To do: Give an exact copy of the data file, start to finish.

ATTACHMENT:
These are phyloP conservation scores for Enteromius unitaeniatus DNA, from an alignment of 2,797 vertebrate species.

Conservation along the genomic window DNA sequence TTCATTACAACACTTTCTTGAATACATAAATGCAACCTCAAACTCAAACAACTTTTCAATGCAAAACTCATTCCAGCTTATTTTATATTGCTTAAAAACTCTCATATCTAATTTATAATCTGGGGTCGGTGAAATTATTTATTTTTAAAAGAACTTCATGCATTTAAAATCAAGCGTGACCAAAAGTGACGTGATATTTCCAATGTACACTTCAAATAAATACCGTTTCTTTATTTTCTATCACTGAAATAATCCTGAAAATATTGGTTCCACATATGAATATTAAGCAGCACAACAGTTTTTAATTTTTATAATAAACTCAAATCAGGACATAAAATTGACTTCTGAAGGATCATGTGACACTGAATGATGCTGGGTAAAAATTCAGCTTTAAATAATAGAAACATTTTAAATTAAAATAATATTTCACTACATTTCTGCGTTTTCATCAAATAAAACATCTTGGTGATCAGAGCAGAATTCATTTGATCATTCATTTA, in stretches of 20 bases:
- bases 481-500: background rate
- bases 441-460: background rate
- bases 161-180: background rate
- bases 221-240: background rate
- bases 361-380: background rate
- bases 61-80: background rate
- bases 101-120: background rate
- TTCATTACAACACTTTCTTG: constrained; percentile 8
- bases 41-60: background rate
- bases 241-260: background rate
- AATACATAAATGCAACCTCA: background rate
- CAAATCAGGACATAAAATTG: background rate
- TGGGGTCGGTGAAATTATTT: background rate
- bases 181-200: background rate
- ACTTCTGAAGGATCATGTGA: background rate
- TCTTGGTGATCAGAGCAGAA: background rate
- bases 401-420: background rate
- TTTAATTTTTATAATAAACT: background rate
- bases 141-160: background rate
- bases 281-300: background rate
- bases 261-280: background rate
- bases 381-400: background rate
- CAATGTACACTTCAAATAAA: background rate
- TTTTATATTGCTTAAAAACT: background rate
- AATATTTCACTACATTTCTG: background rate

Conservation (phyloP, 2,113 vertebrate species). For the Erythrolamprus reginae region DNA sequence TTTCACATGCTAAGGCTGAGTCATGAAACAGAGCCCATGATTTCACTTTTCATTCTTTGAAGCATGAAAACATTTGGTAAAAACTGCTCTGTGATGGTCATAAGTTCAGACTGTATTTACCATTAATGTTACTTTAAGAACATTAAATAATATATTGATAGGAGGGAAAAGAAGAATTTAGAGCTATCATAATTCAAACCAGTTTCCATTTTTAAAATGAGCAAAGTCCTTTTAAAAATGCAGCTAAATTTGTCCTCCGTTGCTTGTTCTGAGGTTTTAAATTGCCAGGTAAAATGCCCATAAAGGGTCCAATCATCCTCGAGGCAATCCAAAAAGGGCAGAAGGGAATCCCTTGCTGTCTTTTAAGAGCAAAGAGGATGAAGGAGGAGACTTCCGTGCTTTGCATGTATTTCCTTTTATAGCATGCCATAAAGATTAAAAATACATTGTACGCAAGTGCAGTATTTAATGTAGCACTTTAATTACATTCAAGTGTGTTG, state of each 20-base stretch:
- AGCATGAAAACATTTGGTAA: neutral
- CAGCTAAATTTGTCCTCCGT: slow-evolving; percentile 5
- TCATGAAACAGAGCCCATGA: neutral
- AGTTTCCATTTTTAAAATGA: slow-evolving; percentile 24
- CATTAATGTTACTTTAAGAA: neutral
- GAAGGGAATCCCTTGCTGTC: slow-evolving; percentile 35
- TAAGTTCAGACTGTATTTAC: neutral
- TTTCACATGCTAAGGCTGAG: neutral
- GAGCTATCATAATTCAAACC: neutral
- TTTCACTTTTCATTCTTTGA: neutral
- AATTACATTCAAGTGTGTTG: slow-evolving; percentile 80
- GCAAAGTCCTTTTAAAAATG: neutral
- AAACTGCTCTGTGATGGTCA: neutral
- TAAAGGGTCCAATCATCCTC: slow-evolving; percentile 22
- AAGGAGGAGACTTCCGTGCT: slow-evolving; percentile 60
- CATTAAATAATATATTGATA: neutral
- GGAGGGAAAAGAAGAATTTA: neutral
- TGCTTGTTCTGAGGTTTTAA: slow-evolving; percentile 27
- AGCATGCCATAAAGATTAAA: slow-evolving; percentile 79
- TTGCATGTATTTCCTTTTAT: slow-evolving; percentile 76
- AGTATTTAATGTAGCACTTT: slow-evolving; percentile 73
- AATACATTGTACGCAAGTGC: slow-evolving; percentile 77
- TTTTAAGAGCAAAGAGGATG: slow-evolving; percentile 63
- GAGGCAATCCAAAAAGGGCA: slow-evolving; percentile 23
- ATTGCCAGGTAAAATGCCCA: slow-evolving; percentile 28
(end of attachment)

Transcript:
These are phyloP conservation scores for Enteromius unitaeniatus DNA, from an alignment of 2,797 vertebrate species.

Conservation along the genomic window DNA sequence TTCATTACAACACTTTCTTGAATACATAAATGCAACCTCAAACTCAAACAACTTTTCAATGCAAAACTCATTCCAGCTTATTTTATATTGCTTAAAAACTCTCATATCTAATTTATAATCTGGGGTCGGTGAAATTATTTATTTTTAAAAGAACTTCATGCATTTAAAATCAAGCGTGACCAAAAGTGACGTGATATTTCCAATGTACACTTCAAATAAATACCGTTTCTTTATTTTCTATCACTGAAATAATCCTGAAAATATTGGTTCCACATATGAATATTAAGCAGCACAACAGTTTTTAATTTTTATAATAAACTCAAATCAGGACATAAAATTGACTTCTGAAGGATCATGTGACACTGAATGATGCTGGGTAAAAATTCAGCTTTAAATAATAGAAACATTTTAAATTAAAATAATATTTCACTACATTTCTGCGTTTTCATCAAATAAAACATCTTGGTGATCAGAGCAGAATTCATTTGATCATTCATTTA, in stretches of 20 bases:
- bases 481-500: background rate
- bases 441-460: background rate
- bases 161-180: background rate
- bases 221-240: background rate
- bases 361-380: background rate
- bases 61-80: background rate
- bases 101-120: background rate
- TTCATTACAACACTTTCTTG: constrained; percentile 8
- bases 41-60: background rate
- bases 241-260: background rate
- AATACATAAATGCAACCTCA: background rate
- CAAATCAGGACATAAAATTG: background rate
- TGGGGTCGGTGAAATTATTT: background rate
- bases 181-200: background rate
- ACTTCTGAAGGATCATGTGA: background rate
- TCTTGGTGATCAGAGCAGAA: background rate
- bases 401-420: background rate
- TTTAATTTTTATAATAAACT: background rate
- bases 141-160: background rate
- bases 281-300: background rate
- bases 261-280: background rate
- bases 381-400: background rate
- CAATGTACACTTCAAATAAA: background rate
- TTTTATATTGCTTAAAAACT: background rate
- AATATTTCACTACATTTCTG: background rate

Conservation (phyloP, 2,113 vertebrate species). For the Erythrolamprus reginae region DNA sequence TTTCACATGCTAAGGCTGAGTCATGAAACAGAGCCCATGATTTCACTTTTCATTCTTTGAAGCATGAAAACATTTGGTAAAAACTGCTCTGTGATGGTCATAAGTTCAGACTGTATTTACCATTAATGTTACTTTAAGAACATTAAATAATATATTGATAGGAGGGAAAAGAAGAATTTAGAGCTATCATAATTCAAACCAGTTTCCATTTTTAAAATGAGCAAAGTCCTTTTAAAAATGCAGCTAAATTTGTCCTCCGTTGCTTGTTCTGAGGTTTTAAATTGCCAGGTAAAATGCCCATAAAGGGTCCAATCATCCTCGAGGCAATCCAAAAAGGGCAGAAGGGAATCCCTTGCTGTCTTTTAAGAGCAAAGAGGATGAAGGAGGAGACTTCCGTGCTTTGCATGTATTTCCTTTTATAGCATGCCATAAAGATTAAAAATACATTGTACGCAAGTGCAGTATTTAATGTAGCACTTTAATTACATTCAAGTGTGTTG, state of each 20-base stretch:
- AGCATGAAAACATTTGGTAA: neutral
- CAGCTAAATTTGTCCTCCGT: slow-evolving; percentile 5
- TCATGAAACAGAGCCCATGA: neutral
- AGTTTCCATTTTTAAAATGA: slow-evolving; percentile 24
- CATTAATGTTACTTTAAGAA: neutral
- GAAGGGAATCCCTTGCTGTC: slow-evolving; percentile 35
- TAAGTTCAGACTGTATTTAC: neutral
- TTTCACATGCTAAGGCTGAG: neutral
- GAGCTATCATAATTCAAACC: neutral
- TTTCACTTTTCATTCTTTGA: neutral
- AATTACATTCAAGTGTGTTG: slow-evolving; percentile 80
- GCAAAGTCCTTTTAAAAATG: neutral
- AAACTGCTCTGTGATGGTCA: neutral
- TAAAGGGTCCAATCATCCTC: slow-evolving; percentile 22
- AAGGAGGAGACTTCCGTGCT: slow-evolving; percentile 60
- CATTAAATAATATATTGATA: neutral
- GGAGGGAAAAGAAGAATTTA: neutral
- TGCTTGTTCTGAGGTTTTAA: slow-evolving; percentile 27
- AGCATGCCATAAAGATTAAA: slow-evolving; percentile 79
- TTGCATGTATTTCCTTTTAT: slow-evolving; percentile 76
- AGTATTTAATGTAGCACTTT: slow-evolving; percentile 73
- AATACATTGTACGCAAGTGC: slow-evolving; percentile 77
- TTTTAAGAGCAAAGAGGATG: slow-evolving; percentile 63
- GAGGCAATCCAAAAAGGGCA: slow-evolving; percentile 23
- ATTGCCAGGTAAAATGCCCA: slow-evolving; percentile 28